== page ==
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Aliens in Bad Advertising
By Cyril Lachel     |   Posted on July 25, 2007   |   Episode 38 (Show Archive)  

Join us on our continuing mission to seek out and expose the worst video game advertising of all time. Over the past twenty years we've witnessed a lot of terrible advertising, and it's our job to point it out and let you know what we really think! Nobody is safe when you tune into another episode of Commercial Break, your best resource for the worst video game advertising you ever will see!
The Black Bass (NES)
Even though I've never been a big fan of the fishing game genre, I understand that there are a lot of people out there who are really into catching (and releasing) virtual fish. I personally will never understand the desire, but who am I to judge what people like? I mean, you're talking to the one man in the world that likes shrimp and smoked salmon on pizza. Having said that, advertising your fishing game can be a rather tricky proposition, especially since you're essentially selling your product to a very small niche audience. The Black Bass, Hot-B's 8-bit fishing game for the Nintendo Entertainment System, may be a great game, but due to this inadvertently hilarious advertisement it's hard to take it very serious.

In this 18 year old advertisement the kid seems shocked that there's a giant bass flying out of his TV screen. Then again, wouldn't you be surprised to see a huge fish flying right at your face? But why did it take this kid so long to be surprised? Long before the fish even showed up the kid's TV started to spray gallons of water ... is that not something to be a little concerned about? If my TV started dumping buckets of water into my hours I would be a little freaked up, a lot more freaked out than this kid was. This rocket scientist decided to sit there playing the game while water poured into his place. Talk about a stupid fishing game fan!

And let's be honest here, the black bass hurdling towards your face is the least of your worries. If I was this kid I would be somewhat concerned about all that water getting close to my electronics, from what I hear water and functioning electronic devices don't mix. And while we're poking holes in this advertisement, am I the only one who wants to know just how long that kid's NES control cord is? That NES system is a good ten feet away from him, and yet his NES cord is going straight towards the TV set. How realistic is that? Well, to answer my question I'll just quote this advertisement: "Realistic?! ... only seeing is believing!"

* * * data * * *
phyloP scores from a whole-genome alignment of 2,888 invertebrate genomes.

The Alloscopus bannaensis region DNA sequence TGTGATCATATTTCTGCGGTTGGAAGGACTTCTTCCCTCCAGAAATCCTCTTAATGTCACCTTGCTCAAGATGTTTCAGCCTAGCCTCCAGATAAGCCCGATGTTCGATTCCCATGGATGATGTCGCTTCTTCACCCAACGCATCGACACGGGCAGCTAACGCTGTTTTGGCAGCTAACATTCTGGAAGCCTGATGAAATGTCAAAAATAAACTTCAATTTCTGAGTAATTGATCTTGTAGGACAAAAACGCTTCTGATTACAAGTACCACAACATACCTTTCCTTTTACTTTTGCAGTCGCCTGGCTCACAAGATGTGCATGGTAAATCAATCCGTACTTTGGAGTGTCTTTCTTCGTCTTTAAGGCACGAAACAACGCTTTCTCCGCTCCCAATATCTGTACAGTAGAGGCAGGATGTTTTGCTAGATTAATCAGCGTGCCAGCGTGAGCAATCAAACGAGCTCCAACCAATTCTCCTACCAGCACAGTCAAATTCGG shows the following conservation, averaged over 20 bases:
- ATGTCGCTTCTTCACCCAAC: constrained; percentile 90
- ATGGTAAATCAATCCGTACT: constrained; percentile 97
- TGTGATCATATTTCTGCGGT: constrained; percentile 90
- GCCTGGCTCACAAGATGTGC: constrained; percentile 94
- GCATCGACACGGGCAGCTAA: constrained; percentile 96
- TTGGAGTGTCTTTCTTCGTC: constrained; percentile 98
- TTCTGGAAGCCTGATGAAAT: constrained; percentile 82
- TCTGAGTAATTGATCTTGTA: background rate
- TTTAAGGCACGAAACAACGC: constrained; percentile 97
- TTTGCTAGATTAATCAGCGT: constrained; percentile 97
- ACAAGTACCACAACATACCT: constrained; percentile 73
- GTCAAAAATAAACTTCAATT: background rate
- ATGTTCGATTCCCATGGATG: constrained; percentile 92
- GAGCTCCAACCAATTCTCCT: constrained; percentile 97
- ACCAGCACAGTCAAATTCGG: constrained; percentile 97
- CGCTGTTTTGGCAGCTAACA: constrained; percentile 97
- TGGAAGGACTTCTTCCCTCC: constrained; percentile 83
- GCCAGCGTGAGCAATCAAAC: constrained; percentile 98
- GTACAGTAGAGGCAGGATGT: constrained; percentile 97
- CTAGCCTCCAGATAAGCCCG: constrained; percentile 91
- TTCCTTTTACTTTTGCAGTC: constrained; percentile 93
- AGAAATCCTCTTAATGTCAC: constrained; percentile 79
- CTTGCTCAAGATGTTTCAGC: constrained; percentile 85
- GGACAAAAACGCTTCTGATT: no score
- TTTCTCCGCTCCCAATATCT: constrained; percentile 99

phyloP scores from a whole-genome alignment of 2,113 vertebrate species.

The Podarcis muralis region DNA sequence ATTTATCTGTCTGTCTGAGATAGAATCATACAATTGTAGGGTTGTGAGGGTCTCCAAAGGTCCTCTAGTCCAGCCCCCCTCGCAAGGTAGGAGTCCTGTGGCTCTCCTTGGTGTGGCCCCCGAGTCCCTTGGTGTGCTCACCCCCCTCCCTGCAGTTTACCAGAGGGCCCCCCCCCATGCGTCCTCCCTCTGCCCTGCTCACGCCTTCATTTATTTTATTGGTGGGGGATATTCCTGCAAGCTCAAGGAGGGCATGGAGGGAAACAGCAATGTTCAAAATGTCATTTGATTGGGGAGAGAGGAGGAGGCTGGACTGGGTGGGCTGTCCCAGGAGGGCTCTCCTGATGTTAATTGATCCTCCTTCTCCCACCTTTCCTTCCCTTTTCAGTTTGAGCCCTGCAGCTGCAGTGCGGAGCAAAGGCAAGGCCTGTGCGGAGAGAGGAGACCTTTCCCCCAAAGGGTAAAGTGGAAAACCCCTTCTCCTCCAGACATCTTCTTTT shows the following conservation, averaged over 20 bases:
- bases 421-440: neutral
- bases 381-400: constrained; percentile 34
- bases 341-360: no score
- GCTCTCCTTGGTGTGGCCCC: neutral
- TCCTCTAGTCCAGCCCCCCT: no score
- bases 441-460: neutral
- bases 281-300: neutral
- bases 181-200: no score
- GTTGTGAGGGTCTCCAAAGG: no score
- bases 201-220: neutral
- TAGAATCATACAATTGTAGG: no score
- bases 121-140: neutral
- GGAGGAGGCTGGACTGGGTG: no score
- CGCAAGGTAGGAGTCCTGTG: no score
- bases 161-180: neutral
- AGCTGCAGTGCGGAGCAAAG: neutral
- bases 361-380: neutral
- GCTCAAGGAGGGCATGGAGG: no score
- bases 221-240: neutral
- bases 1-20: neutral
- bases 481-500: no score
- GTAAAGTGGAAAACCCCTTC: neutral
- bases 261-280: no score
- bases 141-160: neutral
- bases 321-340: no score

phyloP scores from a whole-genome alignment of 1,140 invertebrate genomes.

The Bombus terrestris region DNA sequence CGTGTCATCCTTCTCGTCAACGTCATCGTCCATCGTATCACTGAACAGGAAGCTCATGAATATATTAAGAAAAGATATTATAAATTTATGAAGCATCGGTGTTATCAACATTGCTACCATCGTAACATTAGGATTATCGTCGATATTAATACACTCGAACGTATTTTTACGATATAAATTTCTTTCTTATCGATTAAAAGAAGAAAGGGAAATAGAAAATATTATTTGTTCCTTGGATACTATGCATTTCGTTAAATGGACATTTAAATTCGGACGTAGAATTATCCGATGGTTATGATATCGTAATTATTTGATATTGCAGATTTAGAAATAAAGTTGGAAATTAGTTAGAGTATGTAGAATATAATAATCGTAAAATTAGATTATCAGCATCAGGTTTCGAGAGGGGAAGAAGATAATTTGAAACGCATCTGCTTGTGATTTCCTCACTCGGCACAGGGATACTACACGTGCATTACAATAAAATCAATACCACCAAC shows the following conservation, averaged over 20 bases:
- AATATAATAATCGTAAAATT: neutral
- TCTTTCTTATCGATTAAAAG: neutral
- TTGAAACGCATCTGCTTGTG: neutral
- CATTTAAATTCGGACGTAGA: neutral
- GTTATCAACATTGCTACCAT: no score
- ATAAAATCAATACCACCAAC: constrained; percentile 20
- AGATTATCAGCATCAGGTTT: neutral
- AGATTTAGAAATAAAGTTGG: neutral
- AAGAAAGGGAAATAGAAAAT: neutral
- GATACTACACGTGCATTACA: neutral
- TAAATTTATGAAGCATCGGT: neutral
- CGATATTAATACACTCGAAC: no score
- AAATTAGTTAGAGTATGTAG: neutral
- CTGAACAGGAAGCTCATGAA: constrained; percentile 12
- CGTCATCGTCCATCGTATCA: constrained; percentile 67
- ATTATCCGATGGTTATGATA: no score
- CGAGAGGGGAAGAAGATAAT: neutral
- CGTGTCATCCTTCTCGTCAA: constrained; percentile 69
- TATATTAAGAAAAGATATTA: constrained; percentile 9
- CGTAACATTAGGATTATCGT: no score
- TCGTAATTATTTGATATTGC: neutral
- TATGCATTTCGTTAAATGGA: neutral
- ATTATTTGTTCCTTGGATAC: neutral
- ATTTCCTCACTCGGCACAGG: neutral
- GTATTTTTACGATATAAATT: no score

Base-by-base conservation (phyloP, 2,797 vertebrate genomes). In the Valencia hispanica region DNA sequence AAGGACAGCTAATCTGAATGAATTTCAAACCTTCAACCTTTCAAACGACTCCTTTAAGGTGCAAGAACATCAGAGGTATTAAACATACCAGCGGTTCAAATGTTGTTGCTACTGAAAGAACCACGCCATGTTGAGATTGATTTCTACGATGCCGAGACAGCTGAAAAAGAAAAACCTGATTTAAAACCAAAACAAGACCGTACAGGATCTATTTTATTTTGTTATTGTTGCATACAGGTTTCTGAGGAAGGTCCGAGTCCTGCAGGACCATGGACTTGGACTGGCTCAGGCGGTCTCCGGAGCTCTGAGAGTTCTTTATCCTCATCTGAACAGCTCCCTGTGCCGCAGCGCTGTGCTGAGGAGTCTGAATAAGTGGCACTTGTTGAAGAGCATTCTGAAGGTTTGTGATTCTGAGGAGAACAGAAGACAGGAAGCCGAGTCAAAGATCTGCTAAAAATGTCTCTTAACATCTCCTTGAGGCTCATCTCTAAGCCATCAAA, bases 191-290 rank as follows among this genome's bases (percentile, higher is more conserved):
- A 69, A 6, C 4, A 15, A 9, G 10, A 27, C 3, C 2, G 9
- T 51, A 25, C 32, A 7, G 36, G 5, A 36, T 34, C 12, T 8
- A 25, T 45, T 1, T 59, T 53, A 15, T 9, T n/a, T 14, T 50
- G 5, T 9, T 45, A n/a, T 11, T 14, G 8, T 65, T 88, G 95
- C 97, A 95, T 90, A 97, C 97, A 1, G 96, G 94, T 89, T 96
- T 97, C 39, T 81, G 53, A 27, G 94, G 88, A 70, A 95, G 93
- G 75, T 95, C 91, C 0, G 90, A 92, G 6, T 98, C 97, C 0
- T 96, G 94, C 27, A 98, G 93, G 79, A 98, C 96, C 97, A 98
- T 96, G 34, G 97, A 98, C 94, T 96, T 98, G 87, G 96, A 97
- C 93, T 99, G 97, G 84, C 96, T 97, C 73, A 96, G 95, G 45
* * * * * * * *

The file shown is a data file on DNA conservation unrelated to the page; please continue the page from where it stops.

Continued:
Taito's Heat Wave
If you've ever been to one of those drunken frat parties then chances are you already know that you shouldn't fart right into a burning candle. There's nothing worse than setting a beer-soaked rug on fire because you had to impress those drunken chicks with your flammable farting. Well, apparently this Nintendo playing kid didn't get the memo, because his flatulence literally knocked him out of the chair and probably destroyed is tiny 10 inch television! I guess it's better he learns these life lessons now than when he's drunk trying to impress women.

So this is an advertisement for Taito's "heat wave". So what game does Taito decide to showcase in their "heat wave"? None other than Hit the Ice, of course. Let's face it, I could spend the next three hundred words just making fun of how stupid it is to talk about how hot your games are (even illustrating your point by showing some dude's flaming farts) and then showcase a game about ice hockey. But what's the point in spending that much time talking about it? As far as I'm concerned it's low lying fruit, it's just not worth my time or effort. I can only hope that this picture was not drawn specifically for Hit the Ice.

But even if we take Hit the Ice completely out of the equation, this commercial is still left advertising games that are decidedly NOT hot. Panic Restaurant? When the description says that "these dirty dishes need to be cleaned up" you know you're in for a world of hurt. And what about Sonic Blast Man? It's almost as if he came late to superhero school on the day they were handing out cool names. And then there's On the Ball, which is so painfully punny that I've decided to ignore it. So all we're left with is The Flintstones and The Jetsons ... and we know how good games based on classic cartoons are. Looking at this line-up I'm stuck thinking that maybe this guy's flaming farts are more entertaining than any of these games!